RogerBW's Blog

Dying Fall, Judith Cutler 16 November 2016

1995 mystery; first of Cutler's novels of Sophie Rivers, a teacher in a sixth-form college in Birmingham. Finding one of her students stabbed to death in the lift is bad enough; when her best friend dies in a way that seems plausibly accidental except to people who knew him well, Sophie knows she'll have to look into the situation herself.

Sophie is also a part-time choral singer, and it seems at first she's involved in two distinct cases: the student was involved with some dodgy dealings, and nobody seems to have had a motive to kill her old friend George. She looks into both matters, while trying also to juggle her professional lives and a variety of stunning men, in particular the American guest conductor who seems to have taken a sudden shine to her.

This book is set in 1995, when a mobile phone is still a showy thing to carry about, the Internet is just a vicious rumour, and possession of a modem is a sign of deep technical wizardry. But it's also set in Birmingham, and Sophie's college life crosses multiple ethnic groups, each with their own concerns. What's particularly effective is that this isn't just about the white people interacting with the Sikhs, the white people interacting with the Muslims, etc.; it's also about how the Muslims feel about the Sikhs, and so on in combination.

On the orchestral side, everyone is clearly white, but Cutler doesn't try to make a Point out of it: that's just the way things are in that particular world at that time, and the reader can draw his own conclusions about how sensible that is by contrast with the college side. (Possibly some of the non-white people are a bit too good, but at least we have some non-white bad guys too.)

The mystery should present no challenge to the experienced reader, and Sophie is perhaps less suspicious than she should be, but it all comes out in the end. It's perhaps a little flabby in places, but it's carried by the characters: Sophie herself is sympathetic in a way that her near-contemporary Jordan Lacey (in Stella Whitelaw's books) often doesn't manage. She's unashamed about sexual desire, but not desperate or stupid in indulging it. And she does things other than merely detect. The rest of the cast suggest that there's more to be written about them too, and they're all people who seem real enough that one might go out for a drink with them.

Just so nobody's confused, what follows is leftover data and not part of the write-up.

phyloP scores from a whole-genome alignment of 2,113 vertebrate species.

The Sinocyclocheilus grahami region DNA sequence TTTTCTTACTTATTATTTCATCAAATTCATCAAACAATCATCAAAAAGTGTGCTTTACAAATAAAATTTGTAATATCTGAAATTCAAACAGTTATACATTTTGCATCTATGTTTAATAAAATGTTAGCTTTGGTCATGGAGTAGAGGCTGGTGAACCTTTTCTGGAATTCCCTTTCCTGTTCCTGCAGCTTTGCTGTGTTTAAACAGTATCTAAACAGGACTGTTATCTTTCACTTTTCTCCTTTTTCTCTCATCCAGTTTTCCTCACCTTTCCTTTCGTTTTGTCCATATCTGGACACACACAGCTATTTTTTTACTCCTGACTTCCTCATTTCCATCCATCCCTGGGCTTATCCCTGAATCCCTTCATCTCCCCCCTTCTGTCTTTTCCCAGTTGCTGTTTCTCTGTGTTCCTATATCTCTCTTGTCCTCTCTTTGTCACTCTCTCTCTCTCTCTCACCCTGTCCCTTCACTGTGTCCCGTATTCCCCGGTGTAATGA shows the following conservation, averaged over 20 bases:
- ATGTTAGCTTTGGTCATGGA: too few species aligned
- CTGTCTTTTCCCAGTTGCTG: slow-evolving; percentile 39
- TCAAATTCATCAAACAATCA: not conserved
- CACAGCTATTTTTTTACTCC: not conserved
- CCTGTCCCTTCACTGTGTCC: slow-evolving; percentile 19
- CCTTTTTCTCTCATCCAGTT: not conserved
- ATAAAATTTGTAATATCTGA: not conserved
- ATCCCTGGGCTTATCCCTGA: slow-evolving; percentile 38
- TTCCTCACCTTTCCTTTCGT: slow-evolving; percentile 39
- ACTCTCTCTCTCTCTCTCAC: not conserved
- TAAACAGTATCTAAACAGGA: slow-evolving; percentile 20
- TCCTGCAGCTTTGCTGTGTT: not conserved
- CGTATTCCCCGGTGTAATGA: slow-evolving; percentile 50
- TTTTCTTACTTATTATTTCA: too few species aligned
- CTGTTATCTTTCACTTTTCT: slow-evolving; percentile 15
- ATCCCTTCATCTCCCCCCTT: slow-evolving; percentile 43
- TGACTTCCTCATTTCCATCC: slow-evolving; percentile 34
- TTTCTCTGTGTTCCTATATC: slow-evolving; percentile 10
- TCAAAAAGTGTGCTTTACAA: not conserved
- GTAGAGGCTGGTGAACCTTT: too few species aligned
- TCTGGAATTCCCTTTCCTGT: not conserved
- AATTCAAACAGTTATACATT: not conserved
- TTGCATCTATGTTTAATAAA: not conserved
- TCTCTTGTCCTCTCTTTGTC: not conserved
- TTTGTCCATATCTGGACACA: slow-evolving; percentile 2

Followed by Dying to Write.

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  1. Posted by Owen Smith at 11:59pm on 16 November 2016

    I can date 1995 very well in my memory, I changed jobs from SJ Research to NET-TEL that year. I'd been on the Internet to varying extents since 1984 depending on what access each job had, joining NET-TEL was great as they had a leased line and full email, newsgroup server and pretty much everything. This was where I first used a web browser, in 1995. And at both the company I was leaving and the one I was joining I was the exception in that I didn't have a mobile phone and pretty much everyone else did. My brother also had one and he has nothing to do with computers. So I don't recognise the 1995 the book describes.

  2. Posted by RogerBW at 12:24am on 17 November 2016

    Sure, and my experiences were similar – but Sophie isn't in the slightest a techie. If she were at a university, sure, JANet was very much up and running, but I don't think it had really penetrated to sixth-form colleges and the like.

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